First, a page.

Ministers hope that the consultation will highlight the public's views on the technology. The results of the debate which is expected to finish in September will ultimately lead to a decision on whether GM plants such as oilseed rape or maize should be grown alongside organic and conventional crops.
But campaigners have already shown their strong disapproval, claiming Whitehall is "biased in favour of GM".
Robert Vint, Totnes-based director of Genetic Food Alert, said there were "multiple risks" involved in adopting the technology. And Mr Vint is convinced that beekeepers will also be affected, losing their jobs.
"They won't be able to stop the bees from collecting pollen from GM farms up to six miles from their hives. There are multiple risks involved.
Wholesalers and retailers will switch to buying honey from other countries to maintain the standards to which they are committed."
Mr Vint said that contamination could occur in the trucks that transport crops, in grain silos, on conveyor belts, in factories or warehouses
He added: "For some sectors there will be no hope. Those businesses that can survive will be exposed to great financial risks. Normally the Government would have to pay compensation for farmers who have been polluted, but ministers have already decided that in the case of GM contamination the polluters will not be liable and so there won't be any compensation."
He added: "The Government is biased in favour of GM. Although there will be a consultation soon, I believe Ministers have already made up their mind."
Currently food certified by the Soil Association as organic must undergo rigorous tests which show the purity and quality of the products. However, it is feared that growing GM crops would lead to a widespread contamination which could ultimately wipe out the entire industry.
Devon-based organic farmer John Watson explained: "Five years ago the National Institute for Agricultural Botany conducted field trials near our farm in Totnes. My son Guy, realised the risks involved in growing organic along with GM plants and decided to move the crops of sweetcorn more than one kilometre away from the field trial."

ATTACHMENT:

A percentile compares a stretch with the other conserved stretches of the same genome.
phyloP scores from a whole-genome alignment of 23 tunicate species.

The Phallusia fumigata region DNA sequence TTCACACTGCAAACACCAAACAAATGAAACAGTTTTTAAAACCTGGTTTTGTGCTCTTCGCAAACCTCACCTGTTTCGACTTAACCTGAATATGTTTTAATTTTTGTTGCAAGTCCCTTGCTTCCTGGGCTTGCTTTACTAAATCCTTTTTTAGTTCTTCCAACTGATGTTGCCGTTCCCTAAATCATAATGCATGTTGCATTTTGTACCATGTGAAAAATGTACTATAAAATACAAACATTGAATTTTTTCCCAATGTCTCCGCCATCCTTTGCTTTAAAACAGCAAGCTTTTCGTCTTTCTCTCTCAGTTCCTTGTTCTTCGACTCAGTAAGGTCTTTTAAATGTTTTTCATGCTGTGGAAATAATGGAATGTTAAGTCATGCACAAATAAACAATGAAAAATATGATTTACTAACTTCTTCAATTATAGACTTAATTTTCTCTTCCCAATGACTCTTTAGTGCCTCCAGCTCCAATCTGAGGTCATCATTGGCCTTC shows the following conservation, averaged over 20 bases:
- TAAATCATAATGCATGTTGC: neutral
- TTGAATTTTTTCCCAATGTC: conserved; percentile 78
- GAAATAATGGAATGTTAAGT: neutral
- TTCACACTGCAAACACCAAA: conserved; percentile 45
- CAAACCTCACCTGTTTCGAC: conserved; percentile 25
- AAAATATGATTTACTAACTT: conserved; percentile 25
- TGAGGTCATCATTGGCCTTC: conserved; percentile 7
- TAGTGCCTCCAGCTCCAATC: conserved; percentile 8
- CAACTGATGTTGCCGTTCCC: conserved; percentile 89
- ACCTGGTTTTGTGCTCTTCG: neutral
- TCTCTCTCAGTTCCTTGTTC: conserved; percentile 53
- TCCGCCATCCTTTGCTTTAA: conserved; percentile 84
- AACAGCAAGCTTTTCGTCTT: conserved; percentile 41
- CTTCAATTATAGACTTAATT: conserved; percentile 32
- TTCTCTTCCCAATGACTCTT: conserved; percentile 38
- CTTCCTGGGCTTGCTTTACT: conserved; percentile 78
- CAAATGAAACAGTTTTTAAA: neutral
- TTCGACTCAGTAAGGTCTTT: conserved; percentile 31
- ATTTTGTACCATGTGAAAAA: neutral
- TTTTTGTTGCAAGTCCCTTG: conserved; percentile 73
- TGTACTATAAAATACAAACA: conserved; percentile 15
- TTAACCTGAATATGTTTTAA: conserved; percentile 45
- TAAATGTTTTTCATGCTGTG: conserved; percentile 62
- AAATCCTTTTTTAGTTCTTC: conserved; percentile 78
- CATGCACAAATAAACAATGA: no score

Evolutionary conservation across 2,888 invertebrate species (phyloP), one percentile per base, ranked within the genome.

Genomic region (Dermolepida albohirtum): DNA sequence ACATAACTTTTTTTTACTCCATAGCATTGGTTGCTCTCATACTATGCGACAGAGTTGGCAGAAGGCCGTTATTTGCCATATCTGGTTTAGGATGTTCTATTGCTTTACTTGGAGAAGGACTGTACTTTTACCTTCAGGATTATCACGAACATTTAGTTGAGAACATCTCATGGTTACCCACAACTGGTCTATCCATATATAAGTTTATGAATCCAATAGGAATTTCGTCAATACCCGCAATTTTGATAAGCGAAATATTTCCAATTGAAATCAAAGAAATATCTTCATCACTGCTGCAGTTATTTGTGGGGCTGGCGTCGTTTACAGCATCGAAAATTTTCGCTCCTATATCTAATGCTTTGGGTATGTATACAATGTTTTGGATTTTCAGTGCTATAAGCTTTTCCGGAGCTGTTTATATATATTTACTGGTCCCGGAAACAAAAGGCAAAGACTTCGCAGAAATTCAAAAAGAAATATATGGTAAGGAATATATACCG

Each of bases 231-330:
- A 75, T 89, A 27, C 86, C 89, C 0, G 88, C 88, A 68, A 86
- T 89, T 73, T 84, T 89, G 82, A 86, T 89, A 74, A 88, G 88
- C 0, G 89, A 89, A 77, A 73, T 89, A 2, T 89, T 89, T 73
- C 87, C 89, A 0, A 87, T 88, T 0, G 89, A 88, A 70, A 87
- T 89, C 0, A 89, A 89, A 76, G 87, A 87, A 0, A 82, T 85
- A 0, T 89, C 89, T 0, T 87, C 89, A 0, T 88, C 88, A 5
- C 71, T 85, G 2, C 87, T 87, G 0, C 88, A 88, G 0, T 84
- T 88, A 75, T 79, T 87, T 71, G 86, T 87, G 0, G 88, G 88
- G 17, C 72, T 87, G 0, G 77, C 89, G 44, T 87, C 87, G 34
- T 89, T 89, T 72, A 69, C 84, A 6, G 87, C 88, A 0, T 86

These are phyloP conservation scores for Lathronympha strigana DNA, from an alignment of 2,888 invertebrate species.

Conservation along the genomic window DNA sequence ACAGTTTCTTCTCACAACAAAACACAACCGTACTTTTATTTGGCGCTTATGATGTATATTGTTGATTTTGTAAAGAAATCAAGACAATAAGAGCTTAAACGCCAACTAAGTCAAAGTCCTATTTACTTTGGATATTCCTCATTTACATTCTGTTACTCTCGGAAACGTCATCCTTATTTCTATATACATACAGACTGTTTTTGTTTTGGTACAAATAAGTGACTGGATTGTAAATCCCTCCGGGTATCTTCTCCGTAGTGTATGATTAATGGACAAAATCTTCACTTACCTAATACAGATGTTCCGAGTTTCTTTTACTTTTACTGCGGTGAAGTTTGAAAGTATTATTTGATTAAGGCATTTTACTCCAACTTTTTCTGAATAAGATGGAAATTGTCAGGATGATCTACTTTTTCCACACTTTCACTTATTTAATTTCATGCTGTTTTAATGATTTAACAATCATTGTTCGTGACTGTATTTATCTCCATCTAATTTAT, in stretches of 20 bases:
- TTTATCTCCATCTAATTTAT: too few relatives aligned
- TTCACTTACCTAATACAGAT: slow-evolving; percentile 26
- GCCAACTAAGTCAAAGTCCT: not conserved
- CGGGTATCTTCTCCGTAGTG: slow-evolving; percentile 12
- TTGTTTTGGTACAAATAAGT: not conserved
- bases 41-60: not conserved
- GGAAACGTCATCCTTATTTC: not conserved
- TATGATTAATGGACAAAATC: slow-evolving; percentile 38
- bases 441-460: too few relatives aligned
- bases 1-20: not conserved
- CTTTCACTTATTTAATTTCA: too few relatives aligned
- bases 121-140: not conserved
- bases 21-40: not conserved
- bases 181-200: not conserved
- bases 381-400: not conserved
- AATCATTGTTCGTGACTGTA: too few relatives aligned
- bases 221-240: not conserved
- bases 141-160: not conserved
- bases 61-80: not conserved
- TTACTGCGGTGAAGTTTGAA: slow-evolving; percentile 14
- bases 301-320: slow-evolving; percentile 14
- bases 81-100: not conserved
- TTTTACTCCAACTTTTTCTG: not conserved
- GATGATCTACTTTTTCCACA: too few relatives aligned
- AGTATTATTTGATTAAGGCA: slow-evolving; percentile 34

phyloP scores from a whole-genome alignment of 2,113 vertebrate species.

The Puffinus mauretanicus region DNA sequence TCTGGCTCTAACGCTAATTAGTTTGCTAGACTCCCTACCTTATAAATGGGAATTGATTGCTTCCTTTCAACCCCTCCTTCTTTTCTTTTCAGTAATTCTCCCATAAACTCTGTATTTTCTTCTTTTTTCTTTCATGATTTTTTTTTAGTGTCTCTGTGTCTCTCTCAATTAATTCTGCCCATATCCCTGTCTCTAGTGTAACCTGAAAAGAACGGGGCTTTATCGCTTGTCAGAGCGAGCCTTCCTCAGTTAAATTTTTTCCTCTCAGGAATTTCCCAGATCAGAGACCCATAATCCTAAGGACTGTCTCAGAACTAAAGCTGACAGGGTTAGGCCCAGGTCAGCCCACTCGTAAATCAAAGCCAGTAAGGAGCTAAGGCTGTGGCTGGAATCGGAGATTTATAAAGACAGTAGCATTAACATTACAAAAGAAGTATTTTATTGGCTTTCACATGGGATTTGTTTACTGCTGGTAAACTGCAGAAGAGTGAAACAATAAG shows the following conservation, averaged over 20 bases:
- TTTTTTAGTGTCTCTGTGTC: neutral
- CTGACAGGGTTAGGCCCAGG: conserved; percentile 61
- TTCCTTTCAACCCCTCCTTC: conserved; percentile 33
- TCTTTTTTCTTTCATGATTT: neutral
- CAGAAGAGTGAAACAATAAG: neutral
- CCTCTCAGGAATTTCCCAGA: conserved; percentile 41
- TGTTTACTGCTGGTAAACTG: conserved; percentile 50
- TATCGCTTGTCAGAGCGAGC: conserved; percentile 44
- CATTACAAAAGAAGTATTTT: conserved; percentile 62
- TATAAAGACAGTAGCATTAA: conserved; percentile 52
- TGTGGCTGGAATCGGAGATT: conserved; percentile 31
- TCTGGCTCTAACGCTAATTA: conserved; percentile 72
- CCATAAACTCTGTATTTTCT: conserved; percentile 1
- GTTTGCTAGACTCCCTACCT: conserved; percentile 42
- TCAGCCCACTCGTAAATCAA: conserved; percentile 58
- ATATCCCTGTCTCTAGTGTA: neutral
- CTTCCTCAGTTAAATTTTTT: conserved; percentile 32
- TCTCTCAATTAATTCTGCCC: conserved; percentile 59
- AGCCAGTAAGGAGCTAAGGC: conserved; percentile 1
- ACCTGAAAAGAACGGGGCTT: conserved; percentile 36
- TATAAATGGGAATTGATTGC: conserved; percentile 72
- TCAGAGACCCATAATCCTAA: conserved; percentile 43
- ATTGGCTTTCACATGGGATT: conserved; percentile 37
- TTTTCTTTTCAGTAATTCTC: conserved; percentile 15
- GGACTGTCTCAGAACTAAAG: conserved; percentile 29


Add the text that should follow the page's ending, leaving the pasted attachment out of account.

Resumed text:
Mr Watson said that in Canada the degree of GM contamination was so high that the country could no longer return to organic farming. "The effects of pollution are visible only after many years. That's the case of the North American countries which have switched to GM and can no longer go back to organic."
He added: "The reality is that no one knows what the effects of GM crops are and it is wiser to give credence to those seeking a far more cautious approach. The organic sector is a prosperous industry fetching £2 billion every year."
But last night the Department of Food Environment and Rural Affairs, which organises the debate on GM, said the issue was under scientific scrutiny and no clear-cut answer would be given as to GM until the public had their say.
A spokesman said: "The AEBC is an independent body which analyses all data received on GM. It has been established to assess both the benefits and risks of the biotechnology."
Why GM crops must never be planted here
Western Morning News
09:00 - 21 April 2003
As the British Government prepares for a public debate on the commercialisation of GM crops, Totnes-based director of Genetic Food Alert ROBERT VINT
The Government has admitted that contamination from genetically-modified crops could wipe out all 4,000 of Britain's organic farms as well as the UK organic manufacturing and export sector.THE Government has admitted that contamination from genetically-modified crops could wipe out all 4,000 of Britain's organic farms as well as the UK organic manufacturing and export sector.